Forgotten Why You’re So Forgetful? Science Has a New Explaination

December 18, 2017, 3:30 PM UTC
Young man sleeping in bed
Astronaut Images Getty Images/Caiaimage

Can’t sleep? It could be why you’re forgetting more than you used to.

A new study finds that older people have less brain wave coordination in deep sleep—and that could be affecting their ability to store memories. While the results are still preliminary, scientists say this could be key to explaining why seniors sometimes have trouble retaining short-term memories even when they’re free of conditions like Alzheimer’s and dementia.

“It’s like a drummer that’s perhaps just one beat off the rhythm,” Matt Walker, one of the paper’s authors and a professor of neuroscience and psychology at the University of California, Berkeley tells NPR. “The aging brain just doesn’t seem to be able to synchronize its brain waves effectively.”

The study had 20 young adults learn 120 pairs of words, then studied their brains as they slept, focusing on the interaction between slow and fast waves. The next morning, they were tested to see how many pairs they remembered. When waves coincided ideally, memories were sharp. A similar test of 32 people in their 60s and 70s showed that misfires in that synchronization prevented memories from being stored.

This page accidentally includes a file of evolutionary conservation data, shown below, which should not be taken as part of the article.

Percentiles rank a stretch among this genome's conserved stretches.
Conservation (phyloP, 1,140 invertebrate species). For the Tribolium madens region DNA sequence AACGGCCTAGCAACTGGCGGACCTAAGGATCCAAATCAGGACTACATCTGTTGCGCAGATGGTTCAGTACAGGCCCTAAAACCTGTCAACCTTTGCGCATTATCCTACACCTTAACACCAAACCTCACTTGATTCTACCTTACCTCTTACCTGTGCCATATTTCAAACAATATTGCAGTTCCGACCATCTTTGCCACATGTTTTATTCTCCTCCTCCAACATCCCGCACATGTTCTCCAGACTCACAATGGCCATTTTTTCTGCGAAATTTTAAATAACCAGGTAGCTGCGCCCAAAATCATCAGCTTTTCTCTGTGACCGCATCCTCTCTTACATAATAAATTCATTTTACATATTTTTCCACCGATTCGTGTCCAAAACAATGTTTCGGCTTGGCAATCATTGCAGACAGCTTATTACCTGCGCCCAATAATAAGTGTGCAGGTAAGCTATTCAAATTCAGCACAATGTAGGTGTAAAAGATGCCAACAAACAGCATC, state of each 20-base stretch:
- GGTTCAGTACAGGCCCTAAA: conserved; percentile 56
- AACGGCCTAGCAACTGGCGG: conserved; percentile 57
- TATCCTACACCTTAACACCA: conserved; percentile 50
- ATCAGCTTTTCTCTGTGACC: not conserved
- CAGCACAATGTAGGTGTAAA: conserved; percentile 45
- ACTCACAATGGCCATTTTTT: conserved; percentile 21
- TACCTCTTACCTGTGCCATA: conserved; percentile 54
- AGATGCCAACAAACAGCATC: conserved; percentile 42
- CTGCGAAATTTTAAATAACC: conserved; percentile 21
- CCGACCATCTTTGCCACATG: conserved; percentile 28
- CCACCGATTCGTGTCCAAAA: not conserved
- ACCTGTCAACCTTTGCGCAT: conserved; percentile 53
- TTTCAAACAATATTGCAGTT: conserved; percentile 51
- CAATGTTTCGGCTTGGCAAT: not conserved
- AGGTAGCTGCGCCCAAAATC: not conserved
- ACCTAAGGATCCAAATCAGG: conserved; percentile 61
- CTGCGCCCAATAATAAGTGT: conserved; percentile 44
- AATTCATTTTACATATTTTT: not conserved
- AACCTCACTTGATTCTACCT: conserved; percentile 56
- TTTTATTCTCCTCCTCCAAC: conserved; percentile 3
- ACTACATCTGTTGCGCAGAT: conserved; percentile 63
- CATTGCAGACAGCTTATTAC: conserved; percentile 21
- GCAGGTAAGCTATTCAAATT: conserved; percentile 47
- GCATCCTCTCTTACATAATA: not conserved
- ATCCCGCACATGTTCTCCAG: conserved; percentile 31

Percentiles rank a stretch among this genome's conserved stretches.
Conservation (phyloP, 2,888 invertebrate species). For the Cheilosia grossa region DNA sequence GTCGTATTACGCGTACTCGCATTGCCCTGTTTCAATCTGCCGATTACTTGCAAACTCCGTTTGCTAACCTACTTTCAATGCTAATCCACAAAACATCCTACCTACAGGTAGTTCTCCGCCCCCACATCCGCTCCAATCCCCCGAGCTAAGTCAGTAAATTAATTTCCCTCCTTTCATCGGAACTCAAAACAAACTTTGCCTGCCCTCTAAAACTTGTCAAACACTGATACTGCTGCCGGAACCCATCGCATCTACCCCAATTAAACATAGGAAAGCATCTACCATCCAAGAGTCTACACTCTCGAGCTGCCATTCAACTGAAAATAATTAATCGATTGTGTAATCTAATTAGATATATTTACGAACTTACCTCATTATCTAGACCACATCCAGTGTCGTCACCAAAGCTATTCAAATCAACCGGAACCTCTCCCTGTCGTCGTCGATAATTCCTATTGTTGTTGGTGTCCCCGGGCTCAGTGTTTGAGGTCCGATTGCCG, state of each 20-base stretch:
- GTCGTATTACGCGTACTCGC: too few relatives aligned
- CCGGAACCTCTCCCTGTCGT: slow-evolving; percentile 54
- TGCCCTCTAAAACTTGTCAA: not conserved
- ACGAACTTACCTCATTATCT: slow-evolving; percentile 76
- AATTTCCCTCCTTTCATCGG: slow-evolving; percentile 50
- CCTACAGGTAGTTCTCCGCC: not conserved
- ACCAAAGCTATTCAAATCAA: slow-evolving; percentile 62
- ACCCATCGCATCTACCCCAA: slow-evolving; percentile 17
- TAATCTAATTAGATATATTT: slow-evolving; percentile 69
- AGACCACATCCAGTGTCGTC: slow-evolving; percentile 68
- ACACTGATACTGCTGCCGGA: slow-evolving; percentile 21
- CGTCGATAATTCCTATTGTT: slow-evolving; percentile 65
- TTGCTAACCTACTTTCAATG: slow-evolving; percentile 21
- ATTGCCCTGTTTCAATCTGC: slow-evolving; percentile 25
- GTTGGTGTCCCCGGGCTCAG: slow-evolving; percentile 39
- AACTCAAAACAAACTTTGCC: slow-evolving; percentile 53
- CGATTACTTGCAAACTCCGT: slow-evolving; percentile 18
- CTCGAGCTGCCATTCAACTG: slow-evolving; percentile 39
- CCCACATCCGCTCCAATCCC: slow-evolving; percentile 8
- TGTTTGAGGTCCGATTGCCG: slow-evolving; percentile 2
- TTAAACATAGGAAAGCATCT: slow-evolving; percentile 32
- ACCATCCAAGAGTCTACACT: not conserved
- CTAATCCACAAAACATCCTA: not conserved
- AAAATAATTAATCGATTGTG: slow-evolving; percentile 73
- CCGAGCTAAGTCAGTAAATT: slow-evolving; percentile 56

To confirm the findings, scientists say they’ll need to reproduce the misfires in younger brains to see if it affects their memories similarly.

Here’s the good news: If the theory is proven conclusively, researchers say they believe it’s possible to resync the brain waves and improve older memories, possibly by applying electrical or magnetic pulses through the scalp.

That could disrupt the nearly $50 billion sleep aid industry (which Research and Markets says will hit $80 billion by 2022), which ranges from sleep tracking gadgets to $200, high tech PJs.

Improved sleep patterns could move beyond seniors and help the workplace too. A 2016 study found that the lack of sleep among U.S. workers is costing roughly $411 billion and losing 1.2 million work days per year.

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